By Olivia ChenTechnology reporter

In a recent development, Japan’s privacy watchdog has issued a warning to OpenAI, the Microsoft-backed startup responsible for the widely-used ChatGPT chatbot, urging them not to collect sensitive data without individuals’ explicit consent. The Personal Information Protection Commission emphasized the need for OpenAI to minimize the collection of sensitive data for machine learning purposes. It further stated that it would consider taking additional actions if concerns persist.

Governments worldwide are currently racing to establish regulations to govern the use of generative artificial intelligence (AI) systems capable of creating text and images. Advocates of these technologies compare their impact to that of the internet’s arrival. Although Japan has been relatively slow to embrace certain technology trends, it is now demonstrating a stronger incentive to keep pace with advancements in AI and robotics as it grapples with a shrinking population and strives to maintain productivity.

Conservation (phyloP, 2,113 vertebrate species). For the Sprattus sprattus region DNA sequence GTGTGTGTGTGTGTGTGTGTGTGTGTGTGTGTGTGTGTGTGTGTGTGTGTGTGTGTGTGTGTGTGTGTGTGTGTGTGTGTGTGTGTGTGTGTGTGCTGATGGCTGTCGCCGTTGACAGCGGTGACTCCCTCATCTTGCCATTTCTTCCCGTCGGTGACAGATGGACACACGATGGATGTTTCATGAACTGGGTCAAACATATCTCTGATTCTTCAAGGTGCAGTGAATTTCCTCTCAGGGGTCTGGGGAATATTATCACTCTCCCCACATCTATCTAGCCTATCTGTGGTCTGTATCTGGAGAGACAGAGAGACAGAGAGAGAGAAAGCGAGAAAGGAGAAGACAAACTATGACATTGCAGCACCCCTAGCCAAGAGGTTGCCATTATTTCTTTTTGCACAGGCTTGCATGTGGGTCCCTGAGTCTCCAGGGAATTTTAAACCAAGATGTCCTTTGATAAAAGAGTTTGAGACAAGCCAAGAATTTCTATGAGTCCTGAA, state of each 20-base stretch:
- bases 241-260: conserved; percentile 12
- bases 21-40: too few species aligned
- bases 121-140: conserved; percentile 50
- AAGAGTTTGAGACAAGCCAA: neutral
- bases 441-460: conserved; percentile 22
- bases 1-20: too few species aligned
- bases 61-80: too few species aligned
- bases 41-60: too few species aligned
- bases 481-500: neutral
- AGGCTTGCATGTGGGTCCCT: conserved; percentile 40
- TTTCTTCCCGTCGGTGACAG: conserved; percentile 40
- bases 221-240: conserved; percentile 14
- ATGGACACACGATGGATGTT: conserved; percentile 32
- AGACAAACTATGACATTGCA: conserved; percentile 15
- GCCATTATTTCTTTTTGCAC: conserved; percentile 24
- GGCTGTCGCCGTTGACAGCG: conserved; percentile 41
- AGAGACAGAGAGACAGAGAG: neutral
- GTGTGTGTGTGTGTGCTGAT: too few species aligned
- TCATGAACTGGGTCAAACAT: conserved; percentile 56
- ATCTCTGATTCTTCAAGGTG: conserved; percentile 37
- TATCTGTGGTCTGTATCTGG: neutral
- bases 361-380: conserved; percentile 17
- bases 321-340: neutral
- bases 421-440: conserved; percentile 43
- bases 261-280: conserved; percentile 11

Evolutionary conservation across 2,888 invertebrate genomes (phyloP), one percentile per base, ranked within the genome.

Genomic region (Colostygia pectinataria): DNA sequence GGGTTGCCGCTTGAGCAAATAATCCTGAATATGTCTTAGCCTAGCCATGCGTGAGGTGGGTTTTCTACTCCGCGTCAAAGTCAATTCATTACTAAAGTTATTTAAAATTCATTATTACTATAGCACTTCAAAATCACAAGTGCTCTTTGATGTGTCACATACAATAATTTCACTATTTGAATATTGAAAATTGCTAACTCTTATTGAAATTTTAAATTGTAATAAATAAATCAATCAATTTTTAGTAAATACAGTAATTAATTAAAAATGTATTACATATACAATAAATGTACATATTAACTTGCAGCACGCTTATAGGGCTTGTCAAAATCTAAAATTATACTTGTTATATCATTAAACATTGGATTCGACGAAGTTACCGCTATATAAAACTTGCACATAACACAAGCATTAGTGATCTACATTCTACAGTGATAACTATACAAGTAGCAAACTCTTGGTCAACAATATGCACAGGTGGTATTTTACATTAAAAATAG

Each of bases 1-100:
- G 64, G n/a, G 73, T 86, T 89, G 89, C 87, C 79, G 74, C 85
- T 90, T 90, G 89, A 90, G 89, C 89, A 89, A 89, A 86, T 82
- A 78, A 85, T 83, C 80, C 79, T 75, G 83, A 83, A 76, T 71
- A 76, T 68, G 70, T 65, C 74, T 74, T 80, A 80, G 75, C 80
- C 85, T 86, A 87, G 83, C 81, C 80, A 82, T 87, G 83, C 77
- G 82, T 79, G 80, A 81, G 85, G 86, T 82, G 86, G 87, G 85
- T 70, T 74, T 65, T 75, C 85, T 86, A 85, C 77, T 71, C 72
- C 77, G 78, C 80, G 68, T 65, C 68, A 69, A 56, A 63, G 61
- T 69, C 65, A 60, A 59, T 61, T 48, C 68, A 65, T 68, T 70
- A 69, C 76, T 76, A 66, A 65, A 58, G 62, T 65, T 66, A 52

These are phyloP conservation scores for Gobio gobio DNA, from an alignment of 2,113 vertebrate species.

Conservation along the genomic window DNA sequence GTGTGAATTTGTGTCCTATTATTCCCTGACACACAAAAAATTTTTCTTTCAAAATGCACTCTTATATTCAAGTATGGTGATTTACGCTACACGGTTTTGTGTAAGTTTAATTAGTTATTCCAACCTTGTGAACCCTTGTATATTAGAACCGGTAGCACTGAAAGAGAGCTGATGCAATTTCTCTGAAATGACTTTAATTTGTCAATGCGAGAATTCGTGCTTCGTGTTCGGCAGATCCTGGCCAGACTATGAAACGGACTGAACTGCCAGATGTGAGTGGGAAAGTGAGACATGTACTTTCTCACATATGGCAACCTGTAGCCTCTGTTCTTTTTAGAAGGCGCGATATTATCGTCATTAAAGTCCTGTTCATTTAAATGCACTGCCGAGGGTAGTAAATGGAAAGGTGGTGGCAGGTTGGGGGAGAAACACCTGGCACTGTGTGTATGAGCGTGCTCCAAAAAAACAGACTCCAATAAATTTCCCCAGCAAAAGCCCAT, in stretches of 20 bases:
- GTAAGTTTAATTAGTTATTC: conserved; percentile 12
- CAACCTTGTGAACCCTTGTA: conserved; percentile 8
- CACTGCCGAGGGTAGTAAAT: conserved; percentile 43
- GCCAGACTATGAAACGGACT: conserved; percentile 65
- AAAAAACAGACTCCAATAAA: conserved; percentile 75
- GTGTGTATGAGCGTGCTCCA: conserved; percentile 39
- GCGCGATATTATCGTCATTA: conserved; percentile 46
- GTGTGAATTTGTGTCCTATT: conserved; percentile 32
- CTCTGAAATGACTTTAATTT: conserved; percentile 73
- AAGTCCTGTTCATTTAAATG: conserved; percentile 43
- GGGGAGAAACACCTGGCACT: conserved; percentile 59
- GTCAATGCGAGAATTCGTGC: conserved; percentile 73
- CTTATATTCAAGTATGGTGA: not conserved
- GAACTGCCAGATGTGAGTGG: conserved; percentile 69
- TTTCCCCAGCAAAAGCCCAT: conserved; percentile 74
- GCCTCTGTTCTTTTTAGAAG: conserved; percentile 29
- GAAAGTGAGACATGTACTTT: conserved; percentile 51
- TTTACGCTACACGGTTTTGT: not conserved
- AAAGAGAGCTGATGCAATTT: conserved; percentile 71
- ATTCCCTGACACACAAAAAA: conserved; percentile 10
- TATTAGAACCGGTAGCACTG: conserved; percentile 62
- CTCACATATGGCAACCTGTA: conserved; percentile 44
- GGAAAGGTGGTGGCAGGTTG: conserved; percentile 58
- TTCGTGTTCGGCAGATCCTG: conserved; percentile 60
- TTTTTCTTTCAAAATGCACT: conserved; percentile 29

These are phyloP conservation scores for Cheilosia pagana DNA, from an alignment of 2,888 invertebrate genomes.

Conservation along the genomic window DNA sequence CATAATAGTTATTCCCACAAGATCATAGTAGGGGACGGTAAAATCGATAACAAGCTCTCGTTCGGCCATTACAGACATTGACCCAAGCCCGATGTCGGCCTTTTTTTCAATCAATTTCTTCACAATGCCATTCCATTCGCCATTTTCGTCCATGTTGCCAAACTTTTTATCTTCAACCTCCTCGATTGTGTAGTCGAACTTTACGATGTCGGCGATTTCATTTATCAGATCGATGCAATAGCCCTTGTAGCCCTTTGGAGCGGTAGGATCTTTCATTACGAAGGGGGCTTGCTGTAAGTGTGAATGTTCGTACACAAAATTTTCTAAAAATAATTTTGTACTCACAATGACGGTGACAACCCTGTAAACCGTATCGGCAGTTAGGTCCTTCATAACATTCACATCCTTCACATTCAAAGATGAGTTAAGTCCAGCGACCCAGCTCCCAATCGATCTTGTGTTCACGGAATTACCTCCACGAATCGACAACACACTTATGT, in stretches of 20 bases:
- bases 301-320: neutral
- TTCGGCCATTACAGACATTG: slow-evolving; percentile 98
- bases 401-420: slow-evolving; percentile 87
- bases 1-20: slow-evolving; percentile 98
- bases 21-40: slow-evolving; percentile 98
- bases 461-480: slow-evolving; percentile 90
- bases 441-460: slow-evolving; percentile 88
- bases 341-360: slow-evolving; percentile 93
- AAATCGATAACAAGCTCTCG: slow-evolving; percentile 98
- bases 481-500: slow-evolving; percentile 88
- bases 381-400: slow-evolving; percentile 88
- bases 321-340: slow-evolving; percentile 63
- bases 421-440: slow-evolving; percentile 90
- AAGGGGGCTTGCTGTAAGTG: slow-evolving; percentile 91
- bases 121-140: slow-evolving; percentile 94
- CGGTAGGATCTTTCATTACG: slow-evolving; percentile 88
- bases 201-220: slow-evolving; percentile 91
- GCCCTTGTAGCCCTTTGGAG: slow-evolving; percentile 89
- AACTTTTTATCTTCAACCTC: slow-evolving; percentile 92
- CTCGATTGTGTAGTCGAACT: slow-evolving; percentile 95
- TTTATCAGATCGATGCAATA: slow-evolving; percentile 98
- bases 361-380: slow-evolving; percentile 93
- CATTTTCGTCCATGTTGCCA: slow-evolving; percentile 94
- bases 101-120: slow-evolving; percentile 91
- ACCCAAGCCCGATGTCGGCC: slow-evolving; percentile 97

The privacy watchdog acknowledged the importance of striking a balance between privacy concerns and the potential benefits offered by generative AI, including the ability to foster innovation and address critical issues like climate change.

According to Similarweb, Japan ranks as the third-largest source of traffic to OpenAI’s website, underscoring the country’s interest in the startup’s offerings. OpenAI CEO Sam Altman met with Prime Minister Fumio Kishida in April, signaling the company’s aspirations for expansion in Japan. This meeting took place ahead of the Group of Seven (G7) leaders summit, during which Kishida led discussions on the regulation of AI.

Meanwhile, the European Union, renowned for its leadership in tech regulation, is actively developing what could become the first comprehensive set of rules governing AI.

Altman recently confirmed that OpenAI has no intentions of leaving Europe, despite earlier indications that the startup might consider such a move if complying with EU regulations proved overly challenging.


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